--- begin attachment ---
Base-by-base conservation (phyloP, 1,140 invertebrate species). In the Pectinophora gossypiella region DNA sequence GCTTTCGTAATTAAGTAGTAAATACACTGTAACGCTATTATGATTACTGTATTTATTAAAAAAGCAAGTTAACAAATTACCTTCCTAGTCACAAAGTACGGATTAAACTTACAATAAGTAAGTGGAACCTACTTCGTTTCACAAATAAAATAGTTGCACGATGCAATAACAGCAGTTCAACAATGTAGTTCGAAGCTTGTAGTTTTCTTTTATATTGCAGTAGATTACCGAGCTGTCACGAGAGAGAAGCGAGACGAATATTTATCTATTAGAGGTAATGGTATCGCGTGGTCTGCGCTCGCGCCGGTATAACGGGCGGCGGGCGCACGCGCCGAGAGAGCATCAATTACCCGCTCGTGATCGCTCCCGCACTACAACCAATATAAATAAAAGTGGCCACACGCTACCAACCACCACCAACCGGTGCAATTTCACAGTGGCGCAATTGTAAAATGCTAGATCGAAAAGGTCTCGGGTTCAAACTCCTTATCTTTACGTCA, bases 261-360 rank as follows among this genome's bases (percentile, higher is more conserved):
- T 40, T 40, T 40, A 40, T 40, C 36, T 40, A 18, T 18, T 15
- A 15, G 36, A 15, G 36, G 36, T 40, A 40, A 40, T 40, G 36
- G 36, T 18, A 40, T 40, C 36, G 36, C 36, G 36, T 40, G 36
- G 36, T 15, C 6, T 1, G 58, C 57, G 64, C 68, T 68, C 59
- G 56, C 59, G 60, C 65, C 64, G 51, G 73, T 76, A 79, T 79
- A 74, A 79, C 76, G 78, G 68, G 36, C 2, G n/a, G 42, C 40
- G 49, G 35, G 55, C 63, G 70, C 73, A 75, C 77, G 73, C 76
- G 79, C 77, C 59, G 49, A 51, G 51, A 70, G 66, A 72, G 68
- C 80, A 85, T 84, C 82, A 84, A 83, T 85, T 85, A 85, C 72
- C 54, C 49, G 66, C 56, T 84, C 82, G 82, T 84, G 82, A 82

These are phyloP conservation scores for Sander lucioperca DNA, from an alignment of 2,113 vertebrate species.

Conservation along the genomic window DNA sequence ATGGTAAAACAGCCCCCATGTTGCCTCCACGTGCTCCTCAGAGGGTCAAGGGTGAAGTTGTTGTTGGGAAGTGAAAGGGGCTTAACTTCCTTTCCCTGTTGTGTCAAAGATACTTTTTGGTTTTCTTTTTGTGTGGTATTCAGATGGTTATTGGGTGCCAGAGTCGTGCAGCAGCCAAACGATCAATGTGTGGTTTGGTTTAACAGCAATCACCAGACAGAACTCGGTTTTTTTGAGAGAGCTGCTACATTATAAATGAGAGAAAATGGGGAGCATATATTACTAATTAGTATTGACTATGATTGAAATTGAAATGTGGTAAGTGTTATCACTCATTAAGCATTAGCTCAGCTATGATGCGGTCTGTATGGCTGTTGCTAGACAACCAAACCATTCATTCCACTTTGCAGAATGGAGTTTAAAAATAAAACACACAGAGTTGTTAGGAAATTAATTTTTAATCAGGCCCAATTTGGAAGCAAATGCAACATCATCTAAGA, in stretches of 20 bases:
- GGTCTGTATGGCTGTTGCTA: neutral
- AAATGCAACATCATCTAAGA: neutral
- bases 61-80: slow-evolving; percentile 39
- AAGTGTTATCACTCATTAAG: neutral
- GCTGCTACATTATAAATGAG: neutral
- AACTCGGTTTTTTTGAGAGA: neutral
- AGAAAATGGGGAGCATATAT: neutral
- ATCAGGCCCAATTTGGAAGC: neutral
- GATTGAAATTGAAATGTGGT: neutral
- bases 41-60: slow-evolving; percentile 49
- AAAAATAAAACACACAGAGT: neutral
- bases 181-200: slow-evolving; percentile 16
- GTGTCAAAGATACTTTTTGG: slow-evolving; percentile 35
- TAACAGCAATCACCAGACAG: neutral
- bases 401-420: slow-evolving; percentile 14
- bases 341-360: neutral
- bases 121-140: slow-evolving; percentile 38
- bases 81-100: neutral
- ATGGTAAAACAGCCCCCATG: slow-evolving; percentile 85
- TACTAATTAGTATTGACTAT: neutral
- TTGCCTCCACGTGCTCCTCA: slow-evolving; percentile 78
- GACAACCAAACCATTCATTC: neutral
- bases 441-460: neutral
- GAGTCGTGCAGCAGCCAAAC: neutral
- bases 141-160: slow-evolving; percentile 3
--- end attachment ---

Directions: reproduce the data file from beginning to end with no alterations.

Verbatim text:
Base-by-base conservation (phyloP, 1,140 invertebrate species). In the Pectinophora gossypiella region DNA sequence GCTTTCGTAATTAAGTAGTAAATACACTGTAACGCTATTATGATTACTGTATTTATTAAAAAAGCAAGTTAACAAATTACCTTCCTAGTCACAAAGTACGGATTAAACTTACAATAAGTAAGTGGAACCTACTTCGTTTCACAAATAAAATAGTTGCACGATGCAATAACAGCAGTTCAACAATGTAGTTCGAAGCTTGTAGTTTTCTTTTATATTGCAGTAGATTACCGAGCTGTCACGAGAGAGAAGCGAGACGAATATTTATCTATTAGAGGTAATGGTATCGCGTGGTCTGCGCTCGCGCCGGTATAACGGGCGGCGGGCGCACGCGCCGAGAGAGCATCAATTACCCGCTCGTGATCGCTCCCGCACTACAACCAATATAAATAAAAGTGGCCACACGCTACCAACCACCACCAACCGGTGCAATTTCACAGTGGCGCAATTGTAAAATGCTAGATCGAAAAGGTCTCGGGTTCAAACTCCTTATCTTTACGTCA, bases 261-360 rank as follows among this genome's bases (percentile, higher is more conserved):
- T 40, T 40, T 40, A 40, T 40, C 36, T 40, A 18, T 18, T 15
- A 15, G 36, A 15, G 36, G 36, T 40, A 40, A 40, T 40, G 36
- G 36, T 18, A 40, T 40, C 36, G 36, C 36, G 36, T 40, G 36
- G 36, T 15, C 6, T 1, G 58, C 57, G 64, C 68, T 68, C 59
- G 56, C 59, G 60, C 65, C 64, G 51, G 73, T 76, A 79, T 79
- A 74, A 79, C 76, G 78, G 68, G 36, C 2, G n/a, G 42, C 40
- G 49, G 35, G 55, C 63, G 70, C 73, A 75, C 77, G 73, C 76
- G 79, C 77, C 59, G 49, A 51, G 51, A 70, G 66, A 72, G 68
- C 80, A 85, T 84, C 82, A 84, A 83, T 85, T 85, A 85, C 72
- C 54, C 49, G 66, C 56, T 84, C 82, G 82, T 84, G 82, A 82

These are phyloP conservation scores for Sander lucioperca DNA, from an alignment of 2,113 vertebrate species.

Conservation along the genomic window DNA sequence ATGGTAAAACAGCCCCCATGTTGCCTCCACGTGCTCCTCAGAGGGTCAAGGGTGAAGTTGTTGTTGGGAAGTGAAAGGGGCTTAACTTCCTTTCCCTGTTGTGTCAAAGATACTTTTTGGTTTTCTTTTTGTGTGGTATTCAGATGGTTATTGGGTGCCAGAGTCGTGCAGCAGCCAAACGATCAATGTGTGGTTTGGTTTAACAGCAATCACCAGACAGAACTCGGTTTTTTTGAGAGAGCTGCTACATTATAAATGAGAGAAAATGGGGAGCATATATTACTAATTAGTATTGACTATGATTGAAATTGAAATGTGGTAAGTGTTATCACTCATTAAGCATTAGCTCAGCTATGATGCGGTCTGTATGGCTGTTGCTAGACAACCAAACCATTCATTCCACTTTGCAGAATGGAGTTTAAAAATAAAACACACAGAGTTGTTAGGAAATTAATTTTTAATCAGGCCCAATTTGGAAGCAAATGCAACATCATCTAAGA, in stretches of 20 bases:
- GGTCTGTATGGCTGTTGCTA: neutral
- AAATGCAACATCATCTAAGA: neutral
- bases 61-80: slow-evolving; percentile 39
- AAGTGTTATCACTCATTAAG: neutral
- GCTGCTACATTATAAATGAG: neutral
- AACTCGGTTTTTTTGAGAGA: neutral
- AGAAAATGGGGAGCATATAT: neutral
- ATCAGGCCCAATTTGGAAGC: neutral
- GATTGAAATTGAAATGTGGT: neutral
- bases 41-60: slow-evolving; percentile 49
- AAAAATAAAACACACAGAGT: neutral
- bases 181-200: slow-evolving; percentile 16
- GTGTCAAAGATACTTTTTGG: slow-evolving; percentile 35
- TAACAGCAATCACCAGACAG: neutral
- bases 401-420: slow-evolving; percentile 14
- bases 341-360: neutral
- bases 121-140: slow-evolving; percentile 38
- bases 81-100: neutral
- ATGGTAAAACAGCCCCCATG: slow-evolving; percentile 85
- TACTAATTAGTATTGACTAT: neutral
- TTGCCTCCACGTGCTCCTCA: slow-evolving; percentile 78
- GACAACCAAACCATTCATTC: neutral
- bases 441-460: neutral
- GAGTCGTGCAGCAGCCAAAC: neutral
- bases 141-160: slow-evolving; percentile 3